Dyanada and Vichar Ganga

A digital revolution was quietly unfolding in the sylvan hamlets of Sindhudurg district as Manav Sadhan Vikas Sanstha (MSVS) launched two Information technology related projects Dyanada and Vicharganga to provide a platform for basic computer literacy among rural children, and also to make them Internet savvy on their own accord, irrespective of their social, cultural or economic backgrounds. Dr. APJ Kalam inaugurated the projects in mid April in 2002 a few days before he became the President of India.

Started as part of the Rural Knowledge Movement (Grameen Gyan Abhiyan), the projects involved setting up of Minimally Invasive Education (MIE) kiosks in five villages of Sindhudurg district in Coastal Maharashtra. These villages were Banda, Deobagh, Shirgaon, Kalse, and Talawade, where the occupations of the people are primarily fishing and agriculture. Of the 42 first computers kiosks installed throughout the country, 10 were installed in Sindhudurg.

Apart from offering localized content and application, the cyber kiosks also offered several services such as land records, birth and death certificates, health and educational services, information about agriculture practices, farm produce prices, and also information about various Central and State Government schemes to underprivileged rural and semi urban dwellers.

MSVS’s initiative, which aimed at bridging the "digital divide”, was launched in collaboration with ICICI Ltd.’s Social Initiatives Group and NIIT’s Centre for Research and Cognitive Systems in 2002. Unmanned kiosks were set up to provide the rural children with an exposure to computers. NIIT provided the hardware and software support, while MSVS undertook the task of acquiring space and telephone connections for this project. ICICI Ltd.’s Social Initiatives Group donated RS 30 lakhs for this project. The Centre for Knowledge Societies certified these MIE kiosks on September 14, 2002. The community itself undertook both, the supervision as well as the maintenance of these cyber kiosks. The computer kiosks were installed in schools. Children played around with the computers, playing games and music, and in the process learning to create and save computer files, and even repairing the machine.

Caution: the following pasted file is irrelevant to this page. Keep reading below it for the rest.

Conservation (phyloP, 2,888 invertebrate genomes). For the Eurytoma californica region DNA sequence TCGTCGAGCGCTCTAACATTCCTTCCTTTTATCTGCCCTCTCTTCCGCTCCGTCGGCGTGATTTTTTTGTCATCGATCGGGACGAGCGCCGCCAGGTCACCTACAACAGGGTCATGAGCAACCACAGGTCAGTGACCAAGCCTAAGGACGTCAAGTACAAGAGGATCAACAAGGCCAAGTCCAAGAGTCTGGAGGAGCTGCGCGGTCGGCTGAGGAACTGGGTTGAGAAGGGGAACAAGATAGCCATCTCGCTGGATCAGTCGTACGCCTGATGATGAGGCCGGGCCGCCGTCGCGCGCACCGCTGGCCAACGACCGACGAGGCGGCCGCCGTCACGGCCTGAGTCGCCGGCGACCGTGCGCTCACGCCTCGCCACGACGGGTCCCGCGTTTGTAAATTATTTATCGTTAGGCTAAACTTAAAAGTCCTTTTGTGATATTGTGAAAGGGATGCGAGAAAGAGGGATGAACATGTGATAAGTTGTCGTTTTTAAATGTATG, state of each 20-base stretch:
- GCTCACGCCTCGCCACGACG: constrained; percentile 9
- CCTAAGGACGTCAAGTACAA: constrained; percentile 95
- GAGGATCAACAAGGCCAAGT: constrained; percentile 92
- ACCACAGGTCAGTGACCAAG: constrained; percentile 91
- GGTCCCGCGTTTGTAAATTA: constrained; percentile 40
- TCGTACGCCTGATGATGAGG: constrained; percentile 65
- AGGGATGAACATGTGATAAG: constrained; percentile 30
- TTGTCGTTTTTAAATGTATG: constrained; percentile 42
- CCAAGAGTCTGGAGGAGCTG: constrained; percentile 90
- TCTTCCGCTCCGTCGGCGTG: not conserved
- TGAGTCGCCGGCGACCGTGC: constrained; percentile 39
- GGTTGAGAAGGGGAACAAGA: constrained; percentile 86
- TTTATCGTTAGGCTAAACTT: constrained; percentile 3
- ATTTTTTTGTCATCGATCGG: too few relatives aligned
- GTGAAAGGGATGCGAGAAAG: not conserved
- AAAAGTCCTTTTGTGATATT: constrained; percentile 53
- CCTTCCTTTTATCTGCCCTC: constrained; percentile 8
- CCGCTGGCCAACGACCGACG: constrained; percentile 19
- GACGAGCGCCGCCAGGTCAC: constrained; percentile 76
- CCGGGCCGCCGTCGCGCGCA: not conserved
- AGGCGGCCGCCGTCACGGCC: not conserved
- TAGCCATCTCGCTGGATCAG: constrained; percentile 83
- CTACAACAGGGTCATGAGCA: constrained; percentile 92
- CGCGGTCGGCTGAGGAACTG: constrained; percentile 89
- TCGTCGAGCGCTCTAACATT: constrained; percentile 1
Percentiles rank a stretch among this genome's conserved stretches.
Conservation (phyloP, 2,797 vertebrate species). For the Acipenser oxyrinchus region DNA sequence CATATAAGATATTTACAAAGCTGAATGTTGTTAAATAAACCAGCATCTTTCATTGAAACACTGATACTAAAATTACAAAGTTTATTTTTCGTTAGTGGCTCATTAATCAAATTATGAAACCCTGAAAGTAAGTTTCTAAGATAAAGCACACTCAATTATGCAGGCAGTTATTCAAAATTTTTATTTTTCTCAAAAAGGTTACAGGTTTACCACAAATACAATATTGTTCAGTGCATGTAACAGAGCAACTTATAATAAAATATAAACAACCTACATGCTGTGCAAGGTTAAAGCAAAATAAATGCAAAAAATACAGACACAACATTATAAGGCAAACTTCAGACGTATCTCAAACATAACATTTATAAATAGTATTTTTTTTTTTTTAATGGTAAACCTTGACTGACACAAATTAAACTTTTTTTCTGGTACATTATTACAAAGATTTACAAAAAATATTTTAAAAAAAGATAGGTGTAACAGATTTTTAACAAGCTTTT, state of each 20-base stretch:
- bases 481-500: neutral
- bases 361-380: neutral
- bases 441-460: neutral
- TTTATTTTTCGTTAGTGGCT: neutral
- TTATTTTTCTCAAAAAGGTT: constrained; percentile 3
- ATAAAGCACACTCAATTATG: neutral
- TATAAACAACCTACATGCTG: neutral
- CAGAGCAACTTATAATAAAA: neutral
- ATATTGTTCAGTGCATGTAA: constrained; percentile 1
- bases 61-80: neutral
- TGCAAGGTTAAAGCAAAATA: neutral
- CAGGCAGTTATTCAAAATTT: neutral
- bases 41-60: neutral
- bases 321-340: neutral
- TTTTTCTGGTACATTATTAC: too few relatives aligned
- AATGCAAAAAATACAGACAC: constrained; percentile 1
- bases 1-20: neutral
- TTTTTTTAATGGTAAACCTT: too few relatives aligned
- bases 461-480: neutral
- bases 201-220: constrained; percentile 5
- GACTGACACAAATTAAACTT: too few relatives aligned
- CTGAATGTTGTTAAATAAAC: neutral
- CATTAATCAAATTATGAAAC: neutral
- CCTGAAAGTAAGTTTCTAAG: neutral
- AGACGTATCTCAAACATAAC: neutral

Each kiosk in the Sindhudurg district housed 2 computers and incorporated special design features for public access, tropical conditions, remote monitoring, and children's usage. The MIE kiosks offered an English language Microsoft Windows environment. Three kiosks were connected to the Internet via VSAT. Access to Internet content was also provided in an offline form. The offline content included educational games and freeware from the Internet, mostly in English. The kiosks were placed in playgrounds or close to schools. Rural children between the ages of 8-14 used these kiosks, many with no previous exposure to computers. Since the local language was Marathi, this was also the language of instruction in the village schools, and English was learned as a second language from Grade 1.

It was revealed that children who had learned at MIE kiosks were able to complete this curricular examination without being taught the subject. They scored only marginally lower than children who had been taught the 'Computers' curriculum in school throughout the school year.

A local computer teacher, Shamshuddin Attar of Shirgaon high school in Deogad block, where MSVS had installed a MIE kiosk, reported a saving of 10% of his teaching time in the computers class because his students had been exploring at the kiosk. "When I started teaching (the syllabi) the children had already learnt part of it. So I didn't need to teach it again. I told them about the CPU (Central Processing Unit), Keyboard, Mouse and they said they had already seen it. They were more enthusiastic to learn how the computer operated," said Attar.

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